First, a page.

Yes, I finally managed to complete more than 1 book in a month, although the Warriors books are all rather short and fast reads. This one was the 3rd in the sub-series "Omen of the Stars" and of course, I want to continue with that storyline.
You have to be a cat-lover to like those books, I guess, and you shouldn't mind reading about animals that talk and act like humans among each other. Well, not quite like humans, because they still have distinct cat-traits and usually they are the only animals that do any talking, but I dare say they have been quite humanized, too.
Nevertheless, I've liked this series since I started it a couple of years ago. It's not very demanding literature and since each book more or less tells you all the essentials you need to know about that world and its characters, you should't read more than one book in a row. But now and then, it's nice to be back in the forest - or nowadays at in the forest by the lake.
The current storyline is a bit weird and sometimes annoying, however, because the bad guys are evil cats that have already been defeated and should be dead. On the other hand, there always has been a supernatural element in that world, so I shouldn't complain that those "ghosts" can be rather active.
One of my favourite characters is still Jayfeather, even if he's often grumpy and doesn't always know what to do and seems to make a lot of wrong decisions, too.
Now, at the middle of this sub-series, I have only a vague idea where this all will end and there is no guarantee who will survive it or what will happen to the clan cats. All I know is that this is apparently the last in the whole series, from a chronological point of view (there are prequels and sequels, I believe). So, I think I won't spoil myself (much) this time and just wait and see.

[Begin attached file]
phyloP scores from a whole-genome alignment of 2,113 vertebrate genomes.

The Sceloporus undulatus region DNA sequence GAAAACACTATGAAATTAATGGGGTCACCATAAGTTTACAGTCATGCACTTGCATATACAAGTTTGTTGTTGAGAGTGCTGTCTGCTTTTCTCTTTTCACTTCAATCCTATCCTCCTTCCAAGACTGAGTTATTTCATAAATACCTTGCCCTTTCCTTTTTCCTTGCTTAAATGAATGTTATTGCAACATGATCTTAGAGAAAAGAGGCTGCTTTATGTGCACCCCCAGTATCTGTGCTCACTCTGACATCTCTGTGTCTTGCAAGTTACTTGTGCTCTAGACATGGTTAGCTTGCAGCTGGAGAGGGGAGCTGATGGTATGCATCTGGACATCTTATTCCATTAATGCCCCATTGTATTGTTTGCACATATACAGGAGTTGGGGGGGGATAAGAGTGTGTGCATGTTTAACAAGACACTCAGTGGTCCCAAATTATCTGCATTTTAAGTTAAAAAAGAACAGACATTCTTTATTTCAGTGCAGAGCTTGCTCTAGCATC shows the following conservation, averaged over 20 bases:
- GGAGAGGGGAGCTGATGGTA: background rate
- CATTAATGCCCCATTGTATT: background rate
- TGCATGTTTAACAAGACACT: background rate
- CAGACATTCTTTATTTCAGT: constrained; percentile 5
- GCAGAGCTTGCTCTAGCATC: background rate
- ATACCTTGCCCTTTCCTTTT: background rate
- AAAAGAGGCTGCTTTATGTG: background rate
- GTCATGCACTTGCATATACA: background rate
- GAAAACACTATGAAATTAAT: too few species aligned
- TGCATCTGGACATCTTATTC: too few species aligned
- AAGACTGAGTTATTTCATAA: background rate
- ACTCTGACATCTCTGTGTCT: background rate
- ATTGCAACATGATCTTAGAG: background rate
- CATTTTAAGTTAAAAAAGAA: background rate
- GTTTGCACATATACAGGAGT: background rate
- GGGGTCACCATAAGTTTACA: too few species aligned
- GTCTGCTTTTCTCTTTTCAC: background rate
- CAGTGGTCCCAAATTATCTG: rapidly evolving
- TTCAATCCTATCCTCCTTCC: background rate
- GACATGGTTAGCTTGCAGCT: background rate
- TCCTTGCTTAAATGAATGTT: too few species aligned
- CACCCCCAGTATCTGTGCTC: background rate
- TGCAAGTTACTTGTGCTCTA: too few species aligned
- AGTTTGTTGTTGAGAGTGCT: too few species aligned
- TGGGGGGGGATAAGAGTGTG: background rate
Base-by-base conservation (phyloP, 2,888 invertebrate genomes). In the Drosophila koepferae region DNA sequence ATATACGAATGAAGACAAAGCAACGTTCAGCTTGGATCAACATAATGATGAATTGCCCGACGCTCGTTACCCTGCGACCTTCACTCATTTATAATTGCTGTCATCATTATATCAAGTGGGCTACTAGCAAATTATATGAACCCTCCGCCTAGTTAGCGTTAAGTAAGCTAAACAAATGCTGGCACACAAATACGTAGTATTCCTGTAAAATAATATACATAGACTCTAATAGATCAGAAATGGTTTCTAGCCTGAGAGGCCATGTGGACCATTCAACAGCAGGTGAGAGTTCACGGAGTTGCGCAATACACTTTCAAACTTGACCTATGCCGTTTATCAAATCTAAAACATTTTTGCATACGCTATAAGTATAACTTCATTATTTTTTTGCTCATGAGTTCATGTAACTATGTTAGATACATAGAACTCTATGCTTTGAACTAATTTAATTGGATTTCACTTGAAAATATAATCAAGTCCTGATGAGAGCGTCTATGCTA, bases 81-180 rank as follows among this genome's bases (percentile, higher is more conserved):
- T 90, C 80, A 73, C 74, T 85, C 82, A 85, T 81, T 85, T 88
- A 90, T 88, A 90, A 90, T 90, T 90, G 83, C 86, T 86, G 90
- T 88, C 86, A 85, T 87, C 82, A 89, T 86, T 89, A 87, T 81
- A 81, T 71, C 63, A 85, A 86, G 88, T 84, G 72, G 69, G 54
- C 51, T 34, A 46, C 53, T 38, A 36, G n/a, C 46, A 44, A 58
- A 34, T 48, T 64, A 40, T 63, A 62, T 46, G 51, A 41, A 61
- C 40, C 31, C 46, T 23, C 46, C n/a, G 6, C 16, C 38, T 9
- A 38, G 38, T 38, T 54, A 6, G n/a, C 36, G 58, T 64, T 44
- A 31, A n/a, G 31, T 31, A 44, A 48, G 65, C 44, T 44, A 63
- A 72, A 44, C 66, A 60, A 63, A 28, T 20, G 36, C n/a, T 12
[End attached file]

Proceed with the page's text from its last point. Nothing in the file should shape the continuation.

I've never wanted to write a story from an animal's point of view, I think. They are interesting to read, however, if you like to be in that particular specie's set of mind and if it's well written, of course.
One thing you certainly can learn from this series is how to develop characters and let them grow until they gradually fade away in the background while new characters become the heroes. Humanized as they are, these cats certainly are more or less as complex as humans (or elves or aliens etc.). Their world, however, is a bit simpler and smaller than most others, even if they constantly have new problems.
Les Miserables is on hold for now, because I've got too much else to do and much better books to read and it wasn't particularly interesting where I left it.
This got cross-posted in my LiveJournal.